Hydrogen build – Construction is due to start on Vietnam’s first green hydrogen plant next month, Channel News Asia reports, as the Southeast Asian country seeks to boost the use of cleaner energy while reducing dependence on coal in its power mix. TGS Green Hydrogen will build the plant in the southern province of Ben Tre, with trial operations due to start from the first quarter of next year, the government said in a statement. The 19.5 trillion dong ($ 840 million) plant will initially produce 24,000 tonnes of green hydrogen, 150,000 tonnes of ammonia, and 195,000 tonnes of oxygen a year, the government said, adding that capacity would be more than doubled in a later stage.
Hydrogen want to build – The West Australian government wants to lure makers of electrolysers – essential equipment for producing green hydrogen – WA Today reports, so the state offers more than sun, wind, and land to proposed multi-billon dollar projects to produce the clean fuel. The state Labor government’s hydrogen industry minister, Alannah MacTiernan, said the government would help electrolyser manufacturers pay for studies into setting up a highly automated so-called gigafactory in WA.
It’s what you need – Australian oil and gas company Santos has urged South Korea to invest in Australian gas combined with carbon capture and storage to help meet South Korea’s needs until 2050, Reuters reports. Australia supplies about one-third of South Korea’s LNG imports. Its imports are expected to peak in 2039 at just over 48 mln tonnes a year and then ease to about 42 mln tonnes by 2050, Santos Chief Executive Kevin Gallagher said at an energy security conference in Seoul. “This is a great opportunity for trade and investment in Australian LNG, to deliver energy security and cleaner energy for Korea for another three decades,” he told the conference hosted by South Korea’s government, according to a copy of the speech issued by his company.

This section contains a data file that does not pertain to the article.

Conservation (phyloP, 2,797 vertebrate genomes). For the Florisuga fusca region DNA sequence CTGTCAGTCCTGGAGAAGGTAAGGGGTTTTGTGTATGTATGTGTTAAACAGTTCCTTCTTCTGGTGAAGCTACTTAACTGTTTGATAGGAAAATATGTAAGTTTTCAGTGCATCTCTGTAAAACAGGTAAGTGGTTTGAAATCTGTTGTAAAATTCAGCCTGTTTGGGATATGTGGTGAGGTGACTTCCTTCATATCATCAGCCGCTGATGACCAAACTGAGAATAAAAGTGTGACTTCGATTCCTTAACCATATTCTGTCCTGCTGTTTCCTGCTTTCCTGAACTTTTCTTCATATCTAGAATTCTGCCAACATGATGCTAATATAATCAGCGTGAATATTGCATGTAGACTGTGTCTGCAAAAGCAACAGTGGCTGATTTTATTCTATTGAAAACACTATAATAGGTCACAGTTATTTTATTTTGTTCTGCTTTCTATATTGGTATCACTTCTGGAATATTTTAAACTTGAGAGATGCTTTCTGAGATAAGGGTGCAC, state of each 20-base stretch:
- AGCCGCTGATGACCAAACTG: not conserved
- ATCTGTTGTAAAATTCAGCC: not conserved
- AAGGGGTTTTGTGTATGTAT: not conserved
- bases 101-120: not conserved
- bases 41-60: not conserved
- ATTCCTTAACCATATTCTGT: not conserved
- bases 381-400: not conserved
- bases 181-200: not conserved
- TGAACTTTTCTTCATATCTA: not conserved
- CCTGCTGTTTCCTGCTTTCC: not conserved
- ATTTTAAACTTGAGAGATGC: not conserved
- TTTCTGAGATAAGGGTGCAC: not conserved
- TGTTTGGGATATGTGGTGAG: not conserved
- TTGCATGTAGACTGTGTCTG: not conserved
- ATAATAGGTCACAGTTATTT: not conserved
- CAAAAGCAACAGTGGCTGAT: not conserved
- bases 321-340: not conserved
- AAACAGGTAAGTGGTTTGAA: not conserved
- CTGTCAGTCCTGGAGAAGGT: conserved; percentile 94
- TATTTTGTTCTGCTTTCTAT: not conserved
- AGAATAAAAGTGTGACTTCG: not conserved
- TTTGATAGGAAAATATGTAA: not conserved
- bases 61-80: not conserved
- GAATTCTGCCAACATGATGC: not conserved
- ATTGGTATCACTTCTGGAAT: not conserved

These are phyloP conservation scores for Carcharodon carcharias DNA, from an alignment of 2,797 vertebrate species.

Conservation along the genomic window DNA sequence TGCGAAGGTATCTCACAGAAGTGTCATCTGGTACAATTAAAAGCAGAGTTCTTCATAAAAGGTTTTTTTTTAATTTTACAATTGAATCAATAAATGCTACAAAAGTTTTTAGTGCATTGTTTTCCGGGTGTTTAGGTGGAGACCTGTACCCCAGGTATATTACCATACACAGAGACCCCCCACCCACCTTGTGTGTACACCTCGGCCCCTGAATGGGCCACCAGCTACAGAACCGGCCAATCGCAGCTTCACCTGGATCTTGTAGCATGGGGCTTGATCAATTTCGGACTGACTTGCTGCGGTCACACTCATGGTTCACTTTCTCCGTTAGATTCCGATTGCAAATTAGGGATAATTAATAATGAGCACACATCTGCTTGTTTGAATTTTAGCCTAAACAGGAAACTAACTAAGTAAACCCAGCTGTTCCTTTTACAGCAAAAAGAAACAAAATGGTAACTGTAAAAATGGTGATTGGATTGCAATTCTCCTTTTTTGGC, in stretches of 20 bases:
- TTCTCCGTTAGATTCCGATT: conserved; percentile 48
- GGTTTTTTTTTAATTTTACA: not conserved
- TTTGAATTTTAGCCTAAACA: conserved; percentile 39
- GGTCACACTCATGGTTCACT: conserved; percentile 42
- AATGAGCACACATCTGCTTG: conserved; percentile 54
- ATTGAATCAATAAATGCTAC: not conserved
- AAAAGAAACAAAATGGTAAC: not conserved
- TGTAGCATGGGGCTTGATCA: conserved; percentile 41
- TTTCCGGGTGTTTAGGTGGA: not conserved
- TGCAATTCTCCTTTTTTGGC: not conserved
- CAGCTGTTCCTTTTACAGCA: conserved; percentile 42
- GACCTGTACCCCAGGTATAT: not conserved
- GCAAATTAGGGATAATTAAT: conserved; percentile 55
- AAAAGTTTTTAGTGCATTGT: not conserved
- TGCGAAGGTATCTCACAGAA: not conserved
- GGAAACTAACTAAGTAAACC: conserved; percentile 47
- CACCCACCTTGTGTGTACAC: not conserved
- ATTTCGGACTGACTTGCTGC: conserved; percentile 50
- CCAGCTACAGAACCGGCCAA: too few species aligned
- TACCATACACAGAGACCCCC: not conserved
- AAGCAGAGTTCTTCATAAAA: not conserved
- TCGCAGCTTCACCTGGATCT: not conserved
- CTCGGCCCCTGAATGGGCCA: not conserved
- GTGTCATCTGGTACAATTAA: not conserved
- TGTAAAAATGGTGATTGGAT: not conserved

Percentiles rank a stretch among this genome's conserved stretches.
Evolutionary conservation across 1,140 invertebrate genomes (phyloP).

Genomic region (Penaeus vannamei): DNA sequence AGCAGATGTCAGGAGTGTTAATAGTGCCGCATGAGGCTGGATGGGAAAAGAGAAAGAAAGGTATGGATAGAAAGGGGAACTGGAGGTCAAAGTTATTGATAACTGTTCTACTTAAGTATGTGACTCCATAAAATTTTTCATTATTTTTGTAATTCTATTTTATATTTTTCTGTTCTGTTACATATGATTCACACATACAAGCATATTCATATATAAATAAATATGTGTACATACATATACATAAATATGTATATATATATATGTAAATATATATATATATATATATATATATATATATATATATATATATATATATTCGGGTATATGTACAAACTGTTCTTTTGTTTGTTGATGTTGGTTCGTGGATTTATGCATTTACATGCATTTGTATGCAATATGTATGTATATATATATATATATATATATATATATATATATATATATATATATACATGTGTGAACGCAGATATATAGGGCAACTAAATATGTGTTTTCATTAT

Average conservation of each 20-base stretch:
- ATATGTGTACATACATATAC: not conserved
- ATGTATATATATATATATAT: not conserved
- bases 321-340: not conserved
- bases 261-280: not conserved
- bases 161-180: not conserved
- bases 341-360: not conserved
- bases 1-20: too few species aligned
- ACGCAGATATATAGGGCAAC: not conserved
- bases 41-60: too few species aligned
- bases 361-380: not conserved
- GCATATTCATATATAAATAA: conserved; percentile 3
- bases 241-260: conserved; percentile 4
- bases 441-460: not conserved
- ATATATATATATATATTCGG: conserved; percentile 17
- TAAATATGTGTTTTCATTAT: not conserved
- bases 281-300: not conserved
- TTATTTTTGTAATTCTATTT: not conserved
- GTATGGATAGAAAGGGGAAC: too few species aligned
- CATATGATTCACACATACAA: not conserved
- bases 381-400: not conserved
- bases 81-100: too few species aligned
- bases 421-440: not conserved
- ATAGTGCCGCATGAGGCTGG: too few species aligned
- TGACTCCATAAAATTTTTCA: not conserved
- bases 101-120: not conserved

Great blue carbon reef – Supermarket chain Coles will spend A$10 mln to develop blue carbon projects at the Great Barrier Reef, as it positions itself to appeal to ethically minded consumers. Coles, which recently launched a carbon-neutral beef product line, has moved aggressively to promote its sustainability standards amid heightened competition in the retail space. In a move that associates the retail giant with an iconic Australian landmark, Coles has partnered with the Great Barrier Reef Foundation to invest A$10 mln over 10 years into blue carbon projects – which capture and store carbon in oceanic or coastal ecosystems such as mangroves, tidal marshes, and seagrasses. The funds will seek to reinstate a significant coastal wetland in the Great Barrier Reef catchment, that would restore coastal habitats and serve as effective carbon sinks. (AFR)